Besides my family, I did not know many Filipinos growing up. I relied on the experiences I had with my Filipino relatives, especially those related to food, as a window to see and understand my family’s culture.
Nana immigrated to the United States when she was seven; at the time, she spoke Tagalog and three local dialects. Like many immigrants, her father moved the family to offer their children better opportunities. Nana’s parents, my great-grandparents, had a “we are in America now” mindset; they spoke Tagalog to each other, but wanted their children to learn English. This lingual connection to culture was closed for most of my relatives early in their immigration story. Despite
Sy Dragon's Food Story
this American pride, my great-grandparents continued to make delicious Filipino food.
Nana’s diet growing up with immigrant parents was made up of home-cooked Filipino food, and when they could afford it, steak, which grandpa Fernandez would marinate in soy sauce for hours. My mother, Nana’s daughter, grew up in a mostly white suburb. Her diet was made up of Seven-eleven big gulps, Big Macs, and home-cooked Filipino food. My mother and her brothers’ food were influenced both by their Filipina mother and their white American father.
For a few weeks each summer, my mom, my siblings, and I would stay with my great-grandparents in Seaside, California. Their house always smelled of tangy meat. After long days of walking to the Wharf, great-grandpa Fernandez would cook dinners of steak, adobo, and pancit for us. Grandma Fernandez suffered from Alzheimer's and would offer us Lays chips and almond cookies half a dozen times throughout the day. As a kid visiting my great-grandparents, I did not distinguish between Filipino food and the American junk food grandpa Fernandez bought in bulk from Costco. Ube ice cream, lumpia, butterscotch candies, and Pepsi were all in the same category to me; they were all foods that grandma and grandpa Fernandez had!
This childhood conflation was a reflection of the complexity and multiplicity of Filipino culture. There is a tendency to dichotomize what is “white” or “American” versus what is “ethnic,” but this search for something authentic can actually lead us to be superficial. The consumption of American junk food did not make my family less authentically Filipino—it was part of their culture and experience as immigrants. The authenticity came from the fact that these were part of my family’s identity, not just elements of white American culture that my family adopted.
Because identities are informed by food, naturally, these identities change with immigration. Nana was one of the most patriotic people I knew. She by no means “forgot” Filipino culture by being grateful for her life and the opportunities she had because of her family’s immigration. When I think of Nana and her signature dishes, they are chicken adobo, fried rice (made with spam), banana bread, and chocolate rum cake; her tastes were a testament to the blend of foods that encompass Filipina identity.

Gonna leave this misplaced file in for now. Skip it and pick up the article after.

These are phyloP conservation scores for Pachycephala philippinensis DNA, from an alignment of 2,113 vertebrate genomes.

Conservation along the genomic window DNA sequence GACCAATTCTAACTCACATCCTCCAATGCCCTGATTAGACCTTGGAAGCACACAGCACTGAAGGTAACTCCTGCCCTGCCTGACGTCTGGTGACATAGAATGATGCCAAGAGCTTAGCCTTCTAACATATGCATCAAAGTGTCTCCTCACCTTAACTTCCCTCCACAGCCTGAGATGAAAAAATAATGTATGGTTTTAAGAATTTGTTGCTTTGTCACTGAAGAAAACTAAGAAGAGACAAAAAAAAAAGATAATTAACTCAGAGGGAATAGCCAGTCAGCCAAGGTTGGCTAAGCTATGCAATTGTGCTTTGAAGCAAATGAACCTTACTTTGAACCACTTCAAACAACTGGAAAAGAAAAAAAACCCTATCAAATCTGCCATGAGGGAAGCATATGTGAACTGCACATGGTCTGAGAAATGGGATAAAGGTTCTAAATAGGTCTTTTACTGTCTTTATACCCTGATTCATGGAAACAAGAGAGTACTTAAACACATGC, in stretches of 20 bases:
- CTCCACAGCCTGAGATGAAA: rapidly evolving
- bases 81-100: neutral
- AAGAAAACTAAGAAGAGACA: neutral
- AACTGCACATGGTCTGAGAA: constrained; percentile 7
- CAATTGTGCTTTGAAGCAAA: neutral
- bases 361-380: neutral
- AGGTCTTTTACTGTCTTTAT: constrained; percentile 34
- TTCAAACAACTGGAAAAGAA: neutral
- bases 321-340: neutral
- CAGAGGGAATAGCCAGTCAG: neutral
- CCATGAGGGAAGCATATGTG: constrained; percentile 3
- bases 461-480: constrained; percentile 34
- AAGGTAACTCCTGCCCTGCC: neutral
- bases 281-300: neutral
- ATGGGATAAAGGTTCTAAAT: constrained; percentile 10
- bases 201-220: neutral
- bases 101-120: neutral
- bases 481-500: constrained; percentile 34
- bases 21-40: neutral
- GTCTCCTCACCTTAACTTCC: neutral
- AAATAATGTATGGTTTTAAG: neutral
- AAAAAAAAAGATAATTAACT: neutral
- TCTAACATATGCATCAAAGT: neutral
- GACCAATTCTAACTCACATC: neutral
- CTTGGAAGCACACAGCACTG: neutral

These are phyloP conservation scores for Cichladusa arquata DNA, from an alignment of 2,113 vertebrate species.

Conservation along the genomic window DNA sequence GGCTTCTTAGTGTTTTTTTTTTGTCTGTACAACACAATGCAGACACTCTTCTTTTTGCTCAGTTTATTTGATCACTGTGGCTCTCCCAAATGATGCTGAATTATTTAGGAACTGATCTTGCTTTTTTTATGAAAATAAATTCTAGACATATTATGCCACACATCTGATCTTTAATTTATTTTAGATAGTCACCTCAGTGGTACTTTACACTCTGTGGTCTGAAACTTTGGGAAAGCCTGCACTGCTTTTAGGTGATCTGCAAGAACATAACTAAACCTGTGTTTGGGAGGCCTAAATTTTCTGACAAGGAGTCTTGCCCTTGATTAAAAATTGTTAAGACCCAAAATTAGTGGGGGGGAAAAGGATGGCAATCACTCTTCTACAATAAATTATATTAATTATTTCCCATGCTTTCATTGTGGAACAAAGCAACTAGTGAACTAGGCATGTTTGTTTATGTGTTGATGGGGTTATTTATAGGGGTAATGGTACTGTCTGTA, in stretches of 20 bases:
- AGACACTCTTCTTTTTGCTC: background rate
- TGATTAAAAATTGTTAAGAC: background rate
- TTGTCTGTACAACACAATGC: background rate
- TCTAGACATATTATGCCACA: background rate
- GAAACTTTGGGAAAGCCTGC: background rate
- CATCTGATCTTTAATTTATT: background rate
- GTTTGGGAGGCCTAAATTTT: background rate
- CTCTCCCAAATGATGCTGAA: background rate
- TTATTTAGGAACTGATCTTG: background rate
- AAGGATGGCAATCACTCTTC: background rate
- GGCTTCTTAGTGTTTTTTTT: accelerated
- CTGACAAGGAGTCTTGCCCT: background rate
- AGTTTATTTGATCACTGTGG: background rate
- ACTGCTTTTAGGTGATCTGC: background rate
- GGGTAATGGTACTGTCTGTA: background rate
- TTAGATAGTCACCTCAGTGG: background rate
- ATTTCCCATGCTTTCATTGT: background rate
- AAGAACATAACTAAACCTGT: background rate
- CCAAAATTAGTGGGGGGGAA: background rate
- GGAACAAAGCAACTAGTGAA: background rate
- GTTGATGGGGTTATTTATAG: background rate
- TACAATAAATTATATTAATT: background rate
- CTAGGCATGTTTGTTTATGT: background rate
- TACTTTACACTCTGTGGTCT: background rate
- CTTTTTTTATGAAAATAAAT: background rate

Sy's Chicken Adobo Recipe
6-8 chicken thighs/legs
About half of a ginger root
Half of a large white onion
⅔ cup rice vinegar
⅓ cup soy sauce
Garlic powder/salt or fresh crushed garlic
Crushed black pepper
Place chicken in a glass container
Coat the chicken with salt and massage the salt into the chicken by hand
Rinse the salt off the chicken (the slimy yellow bits should come off while doing this)
Cut ginger into slices about half an inch thick.
Cover the ginger with a paper towel and gently smash each piece with a hammer (you can also put the ginger in a food processor instead). You should be able to see the fibers of the ginger; the more it is mashed, the more oil will secrete, and more flavor will be released.
Add the smashed ginger into the container with the chicken
Peel the onion and cut half of it into thin slices crossways (about ⅛ of an inch).
Add the onion container with chicken and ginger.
Combine ½ cup rice vinegar and ½ cup soy sauce in a separate cup
Sprinkle chicken mixture with garlic powder and black pepper
Stir the mixture by hand, pour vinegar/soy sauce mixture (the liquid should fill about halfway up the container; stir the mixture again
Cover and leave in the fridge for at least an hour. Flip the chicken 30 minutes after placing it in the fridge so that the chicken is fully marinated on both sides
Preheat a non-stick pan over medium heat for a few minutes, then cook the chicken mixture, gradually adding the sauce, garlic, and onions.
Cook the chicken until brown and sizzling, then flip. Cook all the way through, stirring occasionally. If the chicken sticks, you can add a bit of coconut oil
Remove from pan, add chopped green onion and serve with rice.